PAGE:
The world number one's lawyers say he was pressured into a visa decision having had little sleep, while Djokovic's mother has said she is "not sure" he is "OK"
Novak Djokovic supporters have been filmed dancing in Serbia flags outside the Melbourne hotel where the tennis ace is being held by officials, while lawyers have outlined a timeline of his detention and his mother has spoken out.
The eyes of the world have been on the unspectacular Park Hotel in Melbourne, a partial immigration detention facility where the reigning Australian Open champion has been staying since his dramatic arrival in the country last week.
That has given the tennis icon's devoted following, many of whom are compatriots of Djokovic and have draped themselves in the Serbian flag, a focal point on which to focus enthusiastic support for their hero.
Legal team of @DjokerNole disclose the documents they will present to court on Monday - Valid visa, medical exemption from tournament organiser, dept of Home affairs document confirming he met requirements for quarantine free travel & proof of COVid on Dec 16th— Jacquie Beltrao (@SkyJacquie) January 8, 2022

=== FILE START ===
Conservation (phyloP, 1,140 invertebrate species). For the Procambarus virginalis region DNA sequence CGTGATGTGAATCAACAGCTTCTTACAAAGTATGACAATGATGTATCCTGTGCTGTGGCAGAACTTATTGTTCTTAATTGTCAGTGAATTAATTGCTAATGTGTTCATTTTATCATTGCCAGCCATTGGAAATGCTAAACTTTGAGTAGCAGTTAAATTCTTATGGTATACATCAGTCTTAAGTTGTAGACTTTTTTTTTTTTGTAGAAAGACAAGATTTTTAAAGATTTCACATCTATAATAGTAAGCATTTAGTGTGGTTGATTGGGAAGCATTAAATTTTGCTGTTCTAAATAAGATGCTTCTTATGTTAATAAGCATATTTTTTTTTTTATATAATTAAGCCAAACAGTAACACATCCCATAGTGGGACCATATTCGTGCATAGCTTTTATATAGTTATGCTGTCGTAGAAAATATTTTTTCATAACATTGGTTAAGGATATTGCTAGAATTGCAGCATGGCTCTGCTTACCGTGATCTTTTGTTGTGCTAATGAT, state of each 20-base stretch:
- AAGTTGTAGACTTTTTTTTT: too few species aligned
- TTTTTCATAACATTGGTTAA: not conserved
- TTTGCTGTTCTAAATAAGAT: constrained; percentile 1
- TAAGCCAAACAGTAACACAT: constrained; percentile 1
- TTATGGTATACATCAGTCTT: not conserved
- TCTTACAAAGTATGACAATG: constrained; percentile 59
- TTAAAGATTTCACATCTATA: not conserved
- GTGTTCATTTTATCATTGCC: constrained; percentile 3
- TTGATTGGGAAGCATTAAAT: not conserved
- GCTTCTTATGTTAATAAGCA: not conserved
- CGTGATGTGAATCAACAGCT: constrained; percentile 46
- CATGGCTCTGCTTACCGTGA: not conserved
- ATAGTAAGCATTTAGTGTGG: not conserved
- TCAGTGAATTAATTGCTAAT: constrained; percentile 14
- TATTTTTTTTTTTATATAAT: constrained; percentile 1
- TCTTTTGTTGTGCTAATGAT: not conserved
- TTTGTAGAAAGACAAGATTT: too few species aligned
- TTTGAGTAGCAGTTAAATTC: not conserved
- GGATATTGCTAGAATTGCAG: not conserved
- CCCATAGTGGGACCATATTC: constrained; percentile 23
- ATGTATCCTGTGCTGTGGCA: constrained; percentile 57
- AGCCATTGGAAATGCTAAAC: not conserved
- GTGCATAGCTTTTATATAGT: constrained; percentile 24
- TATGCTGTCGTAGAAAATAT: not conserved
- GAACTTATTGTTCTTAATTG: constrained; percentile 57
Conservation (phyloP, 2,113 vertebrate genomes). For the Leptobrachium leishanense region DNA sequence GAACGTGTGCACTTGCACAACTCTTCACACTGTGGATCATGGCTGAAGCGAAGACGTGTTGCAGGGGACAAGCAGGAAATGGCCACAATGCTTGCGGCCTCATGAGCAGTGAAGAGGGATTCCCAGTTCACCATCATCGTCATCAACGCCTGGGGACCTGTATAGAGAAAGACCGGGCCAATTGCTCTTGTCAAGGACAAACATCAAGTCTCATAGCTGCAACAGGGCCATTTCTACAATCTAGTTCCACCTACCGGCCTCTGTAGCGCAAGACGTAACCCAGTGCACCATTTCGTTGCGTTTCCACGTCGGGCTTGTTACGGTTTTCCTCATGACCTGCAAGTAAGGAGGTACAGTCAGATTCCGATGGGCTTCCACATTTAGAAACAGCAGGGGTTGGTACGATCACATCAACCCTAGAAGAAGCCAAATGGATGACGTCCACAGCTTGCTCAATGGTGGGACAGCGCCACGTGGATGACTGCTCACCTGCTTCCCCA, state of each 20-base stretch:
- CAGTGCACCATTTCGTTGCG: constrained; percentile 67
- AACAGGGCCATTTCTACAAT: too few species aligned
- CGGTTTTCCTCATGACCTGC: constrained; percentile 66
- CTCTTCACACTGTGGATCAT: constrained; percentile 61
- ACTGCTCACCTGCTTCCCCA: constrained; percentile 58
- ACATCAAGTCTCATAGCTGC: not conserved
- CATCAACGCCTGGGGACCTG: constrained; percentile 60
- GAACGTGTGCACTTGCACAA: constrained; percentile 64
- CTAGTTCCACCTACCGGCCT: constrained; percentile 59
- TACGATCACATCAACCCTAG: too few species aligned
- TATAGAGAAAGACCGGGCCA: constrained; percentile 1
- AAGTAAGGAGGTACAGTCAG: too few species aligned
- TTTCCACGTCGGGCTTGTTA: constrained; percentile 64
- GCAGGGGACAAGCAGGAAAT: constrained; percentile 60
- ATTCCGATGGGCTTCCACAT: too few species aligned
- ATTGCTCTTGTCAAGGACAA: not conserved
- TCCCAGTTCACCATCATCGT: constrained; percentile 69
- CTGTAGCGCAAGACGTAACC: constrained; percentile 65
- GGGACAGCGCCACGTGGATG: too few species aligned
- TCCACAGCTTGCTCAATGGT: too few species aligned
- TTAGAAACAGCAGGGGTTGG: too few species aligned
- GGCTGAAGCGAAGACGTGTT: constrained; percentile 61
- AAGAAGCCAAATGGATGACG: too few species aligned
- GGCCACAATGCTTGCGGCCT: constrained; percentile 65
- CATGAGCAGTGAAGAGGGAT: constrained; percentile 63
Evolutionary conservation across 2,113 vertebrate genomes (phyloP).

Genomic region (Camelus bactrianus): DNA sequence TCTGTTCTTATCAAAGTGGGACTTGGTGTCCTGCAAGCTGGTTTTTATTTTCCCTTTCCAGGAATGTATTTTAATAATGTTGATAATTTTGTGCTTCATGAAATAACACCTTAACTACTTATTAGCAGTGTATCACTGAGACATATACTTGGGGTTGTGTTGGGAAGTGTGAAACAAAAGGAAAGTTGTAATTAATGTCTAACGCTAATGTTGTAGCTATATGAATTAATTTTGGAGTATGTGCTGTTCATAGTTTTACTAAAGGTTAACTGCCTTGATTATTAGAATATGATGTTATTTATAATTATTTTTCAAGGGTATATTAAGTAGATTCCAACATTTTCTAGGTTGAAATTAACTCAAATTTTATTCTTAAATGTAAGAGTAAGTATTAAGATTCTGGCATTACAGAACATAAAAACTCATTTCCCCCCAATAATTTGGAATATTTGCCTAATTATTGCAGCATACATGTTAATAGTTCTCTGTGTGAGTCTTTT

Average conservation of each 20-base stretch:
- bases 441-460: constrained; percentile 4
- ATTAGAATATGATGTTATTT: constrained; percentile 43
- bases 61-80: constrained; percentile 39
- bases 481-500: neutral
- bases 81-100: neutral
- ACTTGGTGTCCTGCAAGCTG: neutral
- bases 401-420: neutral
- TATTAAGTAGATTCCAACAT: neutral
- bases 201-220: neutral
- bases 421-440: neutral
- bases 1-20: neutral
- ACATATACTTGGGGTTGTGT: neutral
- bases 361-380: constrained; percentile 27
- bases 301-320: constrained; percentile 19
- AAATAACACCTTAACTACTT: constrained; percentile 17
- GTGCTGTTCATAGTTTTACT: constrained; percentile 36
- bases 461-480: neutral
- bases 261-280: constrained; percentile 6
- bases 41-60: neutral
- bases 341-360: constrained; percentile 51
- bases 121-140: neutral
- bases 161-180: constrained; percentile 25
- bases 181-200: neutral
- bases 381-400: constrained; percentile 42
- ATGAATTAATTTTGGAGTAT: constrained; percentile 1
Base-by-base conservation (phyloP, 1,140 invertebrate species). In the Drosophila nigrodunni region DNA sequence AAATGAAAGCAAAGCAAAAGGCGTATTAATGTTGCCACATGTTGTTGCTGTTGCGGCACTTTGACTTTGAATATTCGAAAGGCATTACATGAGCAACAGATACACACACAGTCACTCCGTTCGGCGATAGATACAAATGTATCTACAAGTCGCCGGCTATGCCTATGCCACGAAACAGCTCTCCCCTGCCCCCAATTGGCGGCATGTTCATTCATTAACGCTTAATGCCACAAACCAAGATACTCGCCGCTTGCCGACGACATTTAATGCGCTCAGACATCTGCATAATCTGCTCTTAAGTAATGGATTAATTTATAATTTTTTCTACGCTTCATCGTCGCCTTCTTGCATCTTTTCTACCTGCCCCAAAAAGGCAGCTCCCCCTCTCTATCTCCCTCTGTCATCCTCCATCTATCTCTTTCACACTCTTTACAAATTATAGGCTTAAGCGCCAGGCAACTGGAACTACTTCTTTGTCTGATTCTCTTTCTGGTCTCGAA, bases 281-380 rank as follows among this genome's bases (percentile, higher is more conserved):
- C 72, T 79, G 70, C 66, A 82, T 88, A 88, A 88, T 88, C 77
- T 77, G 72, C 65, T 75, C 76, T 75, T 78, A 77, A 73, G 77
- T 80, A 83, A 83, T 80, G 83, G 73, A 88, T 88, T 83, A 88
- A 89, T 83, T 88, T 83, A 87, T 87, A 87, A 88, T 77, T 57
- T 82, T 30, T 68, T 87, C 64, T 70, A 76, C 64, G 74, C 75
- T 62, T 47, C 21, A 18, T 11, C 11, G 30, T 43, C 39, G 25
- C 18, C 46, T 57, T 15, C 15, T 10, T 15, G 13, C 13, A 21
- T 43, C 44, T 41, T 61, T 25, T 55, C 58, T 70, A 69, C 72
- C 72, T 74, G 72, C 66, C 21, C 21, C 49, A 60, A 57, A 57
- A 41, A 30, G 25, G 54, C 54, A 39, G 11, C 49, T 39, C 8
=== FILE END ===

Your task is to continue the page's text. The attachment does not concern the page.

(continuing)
Crowds were seen dancing and playing instruments in a colorful and noisy demonstration outside the hotel on Saturday, with some reports suggesting that Djokovic is being kept in terrible conditions.
A band took to keyboards and drums while listeners brandished selfie sticks and held people on their shoulders as part of the ebullient scenes.
Djokovic, who is set to discover whether he can stay in the country at a hearing on Monday, made a request for his chef to be allowed to access the hotel, and Serbian Prime Minister Ana Brnabic has said that her administration has bargained with officials.
"We managed to agree that he gets gluten-free food delivered [and gets] exercise equipment," Brnabic told Sky.
"He has been given a laptop, a SIM card so that he can be in contact with his family."
Djokovic's mother, Dijana, said her family, including her livid husband, Srdjan, had sent "so many pictures" to the 34-year-old.
"He said that he is OK but I'm not so sure," she admitted to the outlet. "He's mentally very stable. He's waiting until Monday morning to see what they are going to decide.
"It's a very difficult time for all of us. He knows that he has big, big support and all of our nation is standing behind him. If he plays, he will win."
Lawyers for Djokovic say that he was grilled for six hours at the airport following his 25-hour journey to Australia.
Djokovic court documents make for interesting reading. Appears his side strongly believe the wording and application of these new border laws is not fit for purpose. But how much background surrounding Djokovic's prior views/positive test will the judge take into consideration?— Stuart Fraser (@stu_fraser) January 8, 2022
They claim he was initially interviewed shortly after midnight and gave him 20 minutes to find "any further explanation", with Djokovic asking for under four hours to call Grand Slam bosses and "figure this out".